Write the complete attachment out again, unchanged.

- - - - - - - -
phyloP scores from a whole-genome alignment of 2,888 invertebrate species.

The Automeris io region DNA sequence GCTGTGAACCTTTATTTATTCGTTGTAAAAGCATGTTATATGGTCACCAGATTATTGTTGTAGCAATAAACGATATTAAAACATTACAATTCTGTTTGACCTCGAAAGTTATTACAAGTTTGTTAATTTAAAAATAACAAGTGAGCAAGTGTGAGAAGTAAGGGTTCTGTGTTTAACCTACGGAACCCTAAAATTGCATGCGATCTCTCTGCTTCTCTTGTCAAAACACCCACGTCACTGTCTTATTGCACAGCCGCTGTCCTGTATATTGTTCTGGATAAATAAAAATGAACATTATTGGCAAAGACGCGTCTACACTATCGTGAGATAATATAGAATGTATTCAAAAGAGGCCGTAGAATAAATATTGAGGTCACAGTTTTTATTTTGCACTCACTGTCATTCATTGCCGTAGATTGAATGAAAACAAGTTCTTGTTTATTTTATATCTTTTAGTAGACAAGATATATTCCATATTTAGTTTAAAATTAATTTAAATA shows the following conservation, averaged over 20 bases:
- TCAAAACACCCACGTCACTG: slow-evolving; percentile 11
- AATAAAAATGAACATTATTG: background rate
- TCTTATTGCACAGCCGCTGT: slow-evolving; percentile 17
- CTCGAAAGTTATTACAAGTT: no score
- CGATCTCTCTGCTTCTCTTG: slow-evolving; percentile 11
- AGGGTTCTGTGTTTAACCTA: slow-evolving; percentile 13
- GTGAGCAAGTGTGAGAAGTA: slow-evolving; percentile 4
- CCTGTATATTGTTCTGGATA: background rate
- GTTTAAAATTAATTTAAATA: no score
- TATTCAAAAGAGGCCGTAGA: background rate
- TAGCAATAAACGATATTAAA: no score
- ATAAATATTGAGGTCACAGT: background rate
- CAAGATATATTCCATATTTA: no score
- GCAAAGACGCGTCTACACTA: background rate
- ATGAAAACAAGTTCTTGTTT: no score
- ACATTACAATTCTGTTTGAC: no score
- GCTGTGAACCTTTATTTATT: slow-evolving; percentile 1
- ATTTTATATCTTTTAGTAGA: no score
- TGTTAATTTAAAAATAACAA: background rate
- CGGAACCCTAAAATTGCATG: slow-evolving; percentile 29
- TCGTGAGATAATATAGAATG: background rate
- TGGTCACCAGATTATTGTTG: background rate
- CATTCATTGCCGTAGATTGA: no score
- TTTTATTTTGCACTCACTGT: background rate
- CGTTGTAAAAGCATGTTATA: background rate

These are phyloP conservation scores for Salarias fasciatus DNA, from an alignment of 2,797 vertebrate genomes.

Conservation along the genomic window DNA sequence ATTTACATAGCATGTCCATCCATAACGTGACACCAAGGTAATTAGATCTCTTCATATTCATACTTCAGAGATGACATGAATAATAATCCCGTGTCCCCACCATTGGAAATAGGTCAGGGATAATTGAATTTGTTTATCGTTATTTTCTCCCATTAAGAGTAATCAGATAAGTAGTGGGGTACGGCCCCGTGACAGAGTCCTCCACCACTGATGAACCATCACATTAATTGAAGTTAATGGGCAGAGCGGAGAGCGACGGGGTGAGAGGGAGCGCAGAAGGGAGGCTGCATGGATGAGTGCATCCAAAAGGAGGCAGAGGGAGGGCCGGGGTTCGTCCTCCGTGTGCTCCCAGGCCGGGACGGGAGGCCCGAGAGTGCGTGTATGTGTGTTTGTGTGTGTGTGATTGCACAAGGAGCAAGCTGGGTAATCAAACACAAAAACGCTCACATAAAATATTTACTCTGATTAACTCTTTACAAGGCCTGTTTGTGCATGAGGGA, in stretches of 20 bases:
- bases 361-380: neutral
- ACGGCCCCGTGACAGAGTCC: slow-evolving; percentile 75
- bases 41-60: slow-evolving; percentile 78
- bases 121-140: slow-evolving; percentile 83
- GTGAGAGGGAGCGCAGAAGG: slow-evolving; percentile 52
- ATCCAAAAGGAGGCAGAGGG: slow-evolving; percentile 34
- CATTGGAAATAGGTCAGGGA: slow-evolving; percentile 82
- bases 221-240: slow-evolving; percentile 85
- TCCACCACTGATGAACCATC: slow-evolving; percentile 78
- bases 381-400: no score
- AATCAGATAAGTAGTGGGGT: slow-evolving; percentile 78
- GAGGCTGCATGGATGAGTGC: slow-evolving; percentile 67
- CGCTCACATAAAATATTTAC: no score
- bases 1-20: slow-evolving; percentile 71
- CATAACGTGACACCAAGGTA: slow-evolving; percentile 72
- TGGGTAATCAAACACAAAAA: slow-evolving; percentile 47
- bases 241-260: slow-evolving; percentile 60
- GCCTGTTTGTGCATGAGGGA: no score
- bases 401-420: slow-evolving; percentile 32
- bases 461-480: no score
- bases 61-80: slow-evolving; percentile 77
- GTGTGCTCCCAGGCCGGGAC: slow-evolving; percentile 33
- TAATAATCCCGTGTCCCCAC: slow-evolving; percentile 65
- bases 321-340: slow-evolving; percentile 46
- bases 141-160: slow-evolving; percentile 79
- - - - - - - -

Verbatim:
phyloP scores from a whole-genome alignment of 2,888 invertebrate species.

The Automeris io region DNA sequence GCTGTGAACCTTTATTTATTCGTTGTAAAAGCATGTTATATGGTCACCAGATTATTGTTGTAGCAATAAACGATATTAAAACATTACAATTCTGTTTGACCTCGAAAGTTATTACAAGTTTGTTAATTTAAAAATAACAAGTGAGCAAGTGTGAGAAGTAAGGGTTCTGTGTTTAACCTACGGAACCCTAAAATTGCATGCGATCTCTCTGCTTCTCTTGTCAAAACACCCACGTCACTGTCTTATTGCACAGCCGCTGTCCTGTATATTGTTCTGGATAAATAAAAATGAACATTATTGGCAAAGACGCGTCTACACTATCGTGAGATAATATAGAATGTATTCAAAAGAGGCCGTAGAATAAATATTGAGGTCACAGTTTTTATTTTGCACTCACTGTCATTCATTGCCGTAGATTGAATGAAAACAAGTTCTTGTTTATTTTATATCTTTTAGTAGACAAGATATATTCCATATTTAGTTTAAAATTAATTTAAATA shows the following conservation, averaged over 20 bases:
- TCAAAACACCCACGTCACTG: slow-evolving; percentile 11
- AATAAAAATGAACATTATTG: background rate
- TCTTATTGCACAGCCGCTGT: slow-evolving; percentile 17
- CTCGAAAGTTATTACAAGTT: no score
- CGATCTCTCTGCTTCTCTTG: slow-evolving; percentile 11
- AGGGTTCTGTGTTTAACCTA: slow-evolving; percentile 13
- GTGAGCAAGTGTGAGAAGTA: slow-evolving; percentile 4
- CCTGTATATTGTTCTGGATA: background rate
- GTTTAAAATTAATTTAAATA: no score
- TATTCAAAAGAGGCCGTAGA: background rate
- TAGCAATAAACGATATTAAA: no score
- ATAAATATTGAGGTCACAGT: background rate
- CAAGATATATTCCATATTTA: no score
- GCAAAGACGCGTCTACACTA: background rate
- ATGAAAACAAGTTCTTGTTT: no score
- ACATTACAATTCTGTTTGAC: no score
- GCTGTGAACCTTTATTTATT: slow-evolving; percentile 1
- ATTTTATATCTTTTAGTAGA: no score
- TGTTAATTTAAAAATAACAA: background rate
- CGGAACCCTAAAATTGCATG: slow-evolving; percentile 29
- TCGTGAGATAATATAGAATG: background rate
- TGGTCACCAGATTATTGTTG: background rate
- CATTCATTGCCGTAGATTGA: no score
- TTTTATTTTGCACTCACTGT: background rate
- CGTTGTAAAAGCATGTTATA: background rate

These are phyloP conservation scores for Salarias fasciatus DNA, from an alignment of 2,797 vertebrate genomes.

Conservation along the genomic window DNA sequence ATTTACATAGCATGTCCATCCATAACGTGACACCAAGGTAATTAGATCTCTTCATATTCATACTTCAGAGATGACATGAATAATAATCCCGTGTCCCCACCATTGGAAATAGGTCAGGGATAATTGAATTTGTTTATCGTTATTTTCTCCCATTAAGAGTAATCAGATAAGTAGTGGGGTACGGCCCCGTGACAGAGTCCTCCACCACTGATGAACCATCACATTAATTGAAGTTAATGGGCAGAGCGGAGAGCGACGGGGTGAGAGGGAGCGCAGAAGGGAGGCTGCATGGATGAGTGCATCCAAAAGGAGGCAGAGGGAGGGCCGGGGTTCGTCCTCCGTGTGCTCCCAGGCCGGGACGGGAGGCCCGAGAGTGCGTGTATGTGTGTTTGTGTGTGTGTGATTGCACAAGGAGCAAGCTGGGTAATCAAACACAAAAACGCTCACATAAAATATTTACTCTGATTAACTCTTTACAAGGCCTGTTTGTGCATGAGGGA, in stretches of 20 bases:
- bases 361-380: neutral
- ACGGCCCCGTGACAGAGTCC: slow-evolving; percentile 75
- bases 41-60: slow-evolving; percentile 78
- bases 121-140: slow-evolving; percentile 83
- GTGAGAGGGAGCGCAGAAGG: slow-evolving; percentile 52
- ATCCAAAAGGAGGCAGAGGG: slow-evolving; percentile 34
- CATTGGAAATAGGTCAGGGA: slow-evolving; percentile 82
- bases 221-240: slow-evolving; percentile 85
- TCCACCACTGATGAACCATC: slow-evolving; percentile 78
- bases 381-400: no score
- AATCAGATAAGTAGTGGGGT: slow-evolving; percentile 78
- GAGGCTGCATGGATGAGTGC: slow-evolving; percentile 67
- CGCTCACATAAAATATTTAC: no score
- bases 1-20: slow-evolving; percentile 71
- CATAACGTGACACCAAGGTA: slow-evolving; percentile 72
- TGGGTAATCAAACACAAAAA: slow-evolving; percentile 47
- bases 241-260: slow-evolving; percentile 60
- GCCTGTTTGTGCATGAGGGA: no score
- bases 401-420: slow-evolving; percentile 32
- bases 461-480: no score
- bases 61-80: slow-evolving; percentile 77
- GTGTGCTCCCAGGCCGGGAC: slow-evolving; percentile 33
- TAATAATCCCGTGTCCCCAC: slow-evolving; percentile 65
- bases 321-340: slow-evolving; percentile 46
- bases 141-160: slow-evolving; percentile 79